|Title:||Personal authentication using Finger-Knuckle-Print|
Pattern recognition systems.
Hong Kong Polytechnic University -- Dissertations
|Department:||Department of Computing|
|Pages:||xiv, 112 p. : ill. ; 30 cm.|
|Abstract:||Biometrics, which is the discipline of recognizing a person's identity based on his/her physical or behavioural characteristics, has attracted much attention in the recent decade due to its numerous applications. Each traditional biometric identifier has its own advantages and disadvantages. Thus, researchers have never stopped searching for new kinds of biometric identifiers. By observing that the texture pattern produced by bending the finger knuckle is highly distinctive, in this work we present a new biometric authentication system using finger-knuckle-print (FKP) imaging. Various aspects of this system are thoroughly investigated and discussed in this thesis. Finger-knuckle-print, which refers to the inherent skin patterns of the outer surface around the phalangeal joint of one's finger, is a new member of the biometrics family. It has high capability to discriminate different individuals. As a kind of hand-based biometrics, FKP has the merit of high user friendliness. Compared with the other traditional hand-based biometric identifiers, for example the fingerprint, FKP may have some special advantages. At first, it is not easy to be abraded and forged since people usually hold stuffs with the inner side of the hand. Moreover, unlike the fingerprint, there is no stigma of criminal investigation associated with the FKP, so it can have a high user acceptance. These characteristics make the FKP have a great potential to be a widely accepted promising biometric identifier. Our FKP recognition system comprises four major components: FKP image acquisition, ROI (region of interest) extraction, feature extraction, and feature matching. At first, a specially designed FKP image acquisition device is established. It is composed of a finger bracket, a ring LED light source, a lens, and a CCD camera. Such a device can be conveniently used and can capture high quality FKP images. With the developed acquisition device, a large FKP database containing 7920 samples collected from 660 fingers is established and now it is publicly available.|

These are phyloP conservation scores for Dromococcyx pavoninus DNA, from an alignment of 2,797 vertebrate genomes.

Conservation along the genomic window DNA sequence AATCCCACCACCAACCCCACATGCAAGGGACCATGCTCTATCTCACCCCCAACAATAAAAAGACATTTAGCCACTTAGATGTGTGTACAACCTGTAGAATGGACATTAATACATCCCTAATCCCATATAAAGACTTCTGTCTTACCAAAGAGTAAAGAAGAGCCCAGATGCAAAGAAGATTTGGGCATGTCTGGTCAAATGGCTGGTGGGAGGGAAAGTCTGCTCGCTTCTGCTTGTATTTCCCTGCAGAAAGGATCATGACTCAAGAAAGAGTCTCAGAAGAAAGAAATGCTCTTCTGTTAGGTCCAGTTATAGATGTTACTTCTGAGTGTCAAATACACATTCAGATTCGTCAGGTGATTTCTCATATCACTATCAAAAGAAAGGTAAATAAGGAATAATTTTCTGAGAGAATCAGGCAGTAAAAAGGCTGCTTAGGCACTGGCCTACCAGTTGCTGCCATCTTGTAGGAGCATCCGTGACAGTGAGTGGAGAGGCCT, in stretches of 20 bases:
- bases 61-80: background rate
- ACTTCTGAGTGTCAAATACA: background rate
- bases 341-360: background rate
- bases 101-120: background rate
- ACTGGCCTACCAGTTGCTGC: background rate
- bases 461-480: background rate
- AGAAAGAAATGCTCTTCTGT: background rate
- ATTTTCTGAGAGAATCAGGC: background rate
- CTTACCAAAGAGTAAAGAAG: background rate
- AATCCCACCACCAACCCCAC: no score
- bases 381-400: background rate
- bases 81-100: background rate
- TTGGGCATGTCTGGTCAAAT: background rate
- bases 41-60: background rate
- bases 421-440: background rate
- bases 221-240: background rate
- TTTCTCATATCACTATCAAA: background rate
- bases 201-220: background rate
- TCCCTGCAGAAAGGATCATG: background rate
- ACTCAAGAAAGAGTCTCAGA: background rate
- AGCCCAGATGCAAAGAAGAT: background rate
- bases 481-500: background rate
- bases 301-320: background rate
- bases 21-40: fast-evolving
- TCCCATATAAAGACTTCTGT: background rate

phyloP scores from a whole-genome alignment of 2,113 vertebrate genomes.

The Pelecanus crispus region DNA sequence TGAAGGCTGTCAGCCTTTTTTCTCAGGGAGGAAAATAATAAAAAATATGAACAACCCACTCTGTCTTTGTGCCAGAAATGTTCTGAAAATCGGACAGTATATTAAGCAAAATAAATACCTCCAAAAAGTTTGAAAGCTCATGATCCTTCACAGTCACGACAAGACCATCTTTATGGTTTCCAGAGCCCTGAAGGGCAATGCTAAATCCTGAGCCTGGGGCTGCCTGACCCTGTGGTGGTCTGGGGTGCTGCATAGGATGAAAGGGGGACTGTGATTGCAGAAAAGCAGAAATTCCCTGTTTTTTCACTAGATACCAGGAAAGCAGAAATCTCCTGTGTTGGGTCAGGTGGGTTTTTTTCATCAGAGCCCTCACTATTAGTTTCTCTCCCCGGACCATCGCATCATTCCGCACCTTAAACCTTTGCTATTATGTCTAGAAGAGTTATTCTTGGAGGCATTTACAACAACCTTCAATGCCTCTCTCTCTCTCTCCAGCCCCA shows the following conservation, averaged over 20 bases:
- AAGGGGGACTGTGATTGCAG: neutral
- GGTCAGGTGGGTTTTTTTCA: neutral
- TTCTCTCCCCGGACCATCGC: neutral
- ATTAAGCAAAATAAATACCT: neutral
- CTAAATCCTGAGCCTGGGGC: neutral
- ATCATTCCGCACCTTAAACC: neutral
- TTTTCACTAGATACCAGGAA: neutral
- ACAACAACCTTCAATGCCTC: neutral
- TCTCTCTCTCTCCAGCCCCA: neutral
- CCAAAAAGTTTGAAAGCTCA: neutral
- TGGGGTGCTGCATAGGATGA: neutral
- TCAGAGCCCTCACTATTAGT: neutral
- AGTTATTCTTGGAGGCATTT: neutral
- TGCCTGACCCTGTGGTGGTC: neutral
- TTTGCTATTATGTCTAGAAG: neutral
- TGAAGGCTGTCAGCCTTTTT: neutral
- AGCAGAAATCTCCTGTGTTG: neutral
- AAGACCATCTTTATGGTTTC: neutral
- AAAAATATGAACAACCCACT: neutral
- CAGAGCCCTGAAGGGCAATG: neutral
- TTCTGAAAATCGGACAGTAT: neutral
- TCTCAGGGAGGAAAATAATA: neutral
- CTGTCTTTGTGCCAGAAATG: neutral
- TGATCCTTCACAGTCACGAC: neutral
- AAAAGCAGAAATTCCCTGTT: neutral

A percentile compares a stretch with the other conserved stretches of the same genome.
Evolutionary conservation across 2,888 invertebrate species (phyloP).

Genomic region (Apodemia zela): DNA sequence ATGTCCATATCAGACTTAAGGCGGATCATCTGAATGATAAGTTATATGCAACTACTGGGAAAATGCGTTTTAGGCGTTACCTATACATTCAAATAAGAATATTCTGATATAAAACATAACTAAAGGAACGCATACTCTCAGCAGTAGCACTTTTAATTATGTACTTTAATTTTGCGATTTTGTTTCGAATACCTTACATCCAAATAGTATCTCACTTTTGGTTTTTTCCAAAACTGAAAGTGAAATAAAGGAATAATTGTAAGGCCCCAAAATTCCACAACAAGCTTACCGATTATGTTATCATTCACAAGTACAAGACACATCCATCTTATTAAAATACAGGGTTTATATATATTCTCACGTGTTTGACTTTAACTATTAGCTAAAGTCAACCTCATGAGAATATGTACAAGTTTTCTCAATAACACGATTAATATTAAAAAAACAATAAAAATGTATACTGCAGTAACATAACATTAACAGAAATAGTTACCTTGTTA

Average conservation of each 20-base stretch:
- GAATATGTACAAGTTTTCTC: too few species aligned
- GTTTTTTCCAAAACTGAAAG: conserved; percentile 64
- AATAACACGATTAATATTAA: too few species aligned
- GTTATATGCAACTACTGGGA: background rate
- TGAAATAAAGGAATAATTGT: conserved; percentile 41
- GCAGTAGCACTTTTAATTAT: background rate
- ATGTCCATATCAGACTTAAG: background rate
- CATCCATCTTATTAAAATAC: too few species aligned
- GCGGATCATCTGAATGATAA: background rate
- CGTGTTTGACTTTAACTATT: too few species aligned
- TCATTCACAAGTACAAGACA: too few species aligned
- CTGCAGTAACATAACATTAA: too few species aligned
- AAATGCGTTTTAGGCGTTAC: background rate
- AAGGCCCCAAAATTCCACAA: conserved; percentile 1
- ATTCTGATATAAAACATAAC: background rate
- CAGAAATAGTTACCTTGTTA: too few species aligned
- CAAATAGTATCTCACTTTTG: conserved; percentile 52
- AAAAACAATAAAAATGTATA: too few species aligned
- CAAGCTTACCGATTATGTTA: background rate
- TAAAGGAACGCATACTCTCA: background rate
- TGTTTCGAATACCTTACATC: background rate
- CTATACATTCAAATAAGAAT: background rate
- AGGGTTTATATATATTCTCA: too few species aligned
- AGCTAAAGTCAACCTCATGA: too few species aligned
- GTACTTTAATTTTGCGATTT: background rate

After an FKP image is captured, a region of interest (ROI) needs to be cropped from the original image for the further feature extraction and matching. Such a pre-processing step can reduce the data amount in the feature extraction and matching stage and can abate the influence of variations of the FKPs. To this end, an efficient FKP ROI extraction algorithm is proposed based on the intrinsic characteristics of FKP images. As in any pattern classification task, the feature extraction and matching plays a key role in our FKP-based personal authentication system. To this end, we have developed and examined a couple of different methods. At first, the performances of several state-of-the-art coding based methods are evaluated, including CompCode, RLOC, and OrdinalCode. After that, a novel coding-based feature extraction and matching method, namely ImCompCode&MagCode is proposed, which is an extended version of CompCode. Moreover, we propose two more efficient and compact coding based feature extraction and matching approaches, RCode1 and RCode2, using Riesz transforms. In fact, coding based feature extraction and matching methods make use of local information of images. Actually, global information hidden in images can also be exploited for recognition. Based on this belief, we have developed another FKP matching method by matching the Fourier transform coefficients of two FKP images using the phase-only correlation technique. Furthermore, based on the results of psychophysics and neurophysiology studies that both local and global information is crucial for the image perception, we present an effective FKP recognition scheme by extracting and assembling local and global features of FKP images. Specifically, we use the local orientation, the local phase, and the local phase congruency as the local features and they can be extracted by using Gabor filters. By increasing the scale of Gabor filters to infinity, actually we get the Fourier transform of the image, and hence the Fourier transform coefficients of the image can be taken as the global features. Such kinds of local and global features are naturally linked via the framework of the time-frequency analysis. All the developed recognition methods are thoroughly investigated on our established benchmark FKP database. And it needs to be noted that the feature extraction and matching methods developed in this thesis can also be applied to some other biometrics systems, e.g., the palmprint recognition system. Another contribution of this thesis is that the developed technologies have been implemented in a standalone embedded FKP recognition system, which can be readily used in practice. Such a system is the first of its kind.
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